Mitsch Bush didn’t take the bait, instead preferring to talk about working in a bipartisan fashion as is the custom at Club 20. “Listening to each other,” as is done at Club 20, ‘makes good policy,” she said.
On health care, the candidates were questioned about what they would put into effective health care legislation. Tipton advocated for a plan that would increase affordability and access, such as plans that cross state lines. He also said he backs a House provision that would keep people with pre-existing conditions from being denied insurance. Mitsch Bush retorted that Tipton’s idea would allow people with pre-existing conditions to get health insurance but that it would be unaffordable since the health insurance plans could charge as much as they want. “That’s the fine print,” she said.
On a question regarding the fossil fuel industry, Mitsch Bush pointed out her district includes coal, oil and natural gas and raised concerns about the market for those products overseas.
That turned into some of the strongest arguments of the evening between the two candidates because that applies to the Jordan Cove project. That project would move Colorado liquified natural gas through a pipeline to a terminal in Oregon and on to overseas markets. Tipton said the contracts are ready and so are the jobs. But Mitsch Bush said the contracts are only short term and that Russia is already making deals with Japan and China to provide their natural gas, and that there would be no market for Colorado’s natural gas. “You’re either for it or against it,” Tipton told Mitsch Bush, who replied that she still has questions about the volatility of the markets and has not taken a position.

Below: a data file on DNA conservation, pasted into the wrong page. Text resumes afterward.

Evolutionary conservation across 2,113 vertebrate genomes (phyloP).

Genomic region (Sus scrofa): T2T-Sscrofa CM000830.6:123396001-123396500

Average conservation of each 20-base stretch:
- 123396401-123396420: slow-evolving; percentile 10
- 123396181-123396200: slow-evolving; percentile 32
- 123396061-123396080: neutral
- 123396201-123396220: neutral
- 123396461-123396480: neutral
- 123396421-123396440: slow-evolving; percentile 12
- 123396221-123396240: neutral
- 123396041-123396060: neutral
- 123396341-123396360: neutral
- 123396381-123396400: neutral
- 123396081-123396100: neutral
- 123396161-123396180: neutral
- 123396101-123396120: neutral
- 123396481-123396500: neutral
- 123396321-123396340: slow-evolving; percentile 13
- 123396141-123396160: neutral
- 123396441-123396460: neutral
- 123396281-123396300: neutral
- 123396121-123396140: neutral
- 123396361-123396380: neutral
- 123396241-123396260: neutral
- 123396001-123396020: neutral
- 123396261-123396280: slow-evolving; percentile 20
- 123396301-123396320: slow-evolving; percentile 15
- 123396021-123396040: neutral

One question dealt with the lack of immigration visas for workers who would plant and harvest crops or tend livestock. Mitsch Bush pointed out the Trump administration has cut the number of available visas in the H2A program, but Tipton said he is working on legislation to address the issue.
During the heated “cross-exam” portion, Tipton asked Mitsch Bush if she would vote for Pelosi for Speaker (not necessarily, said Mitsch Bush), and if she would vote to eliminate the Immigration and Customs Enforcement Agency (reform it, not end it, she replied).
Tipton drew groans from some in the audience when he said he hadn’t signed onto the House bill permanently reauthorizing the Land and Water conservation Fund because “the forms hadn’t been sent over.” She also pressed Tipton on why he had voted against allowing Veterans Administration doctors to prescribe cannabis for PTSD. Tipton said that’s because it’s still classified as a Schedule 1 drug (meaning illegal) but eventually said there were circumstances under which cannabis might work.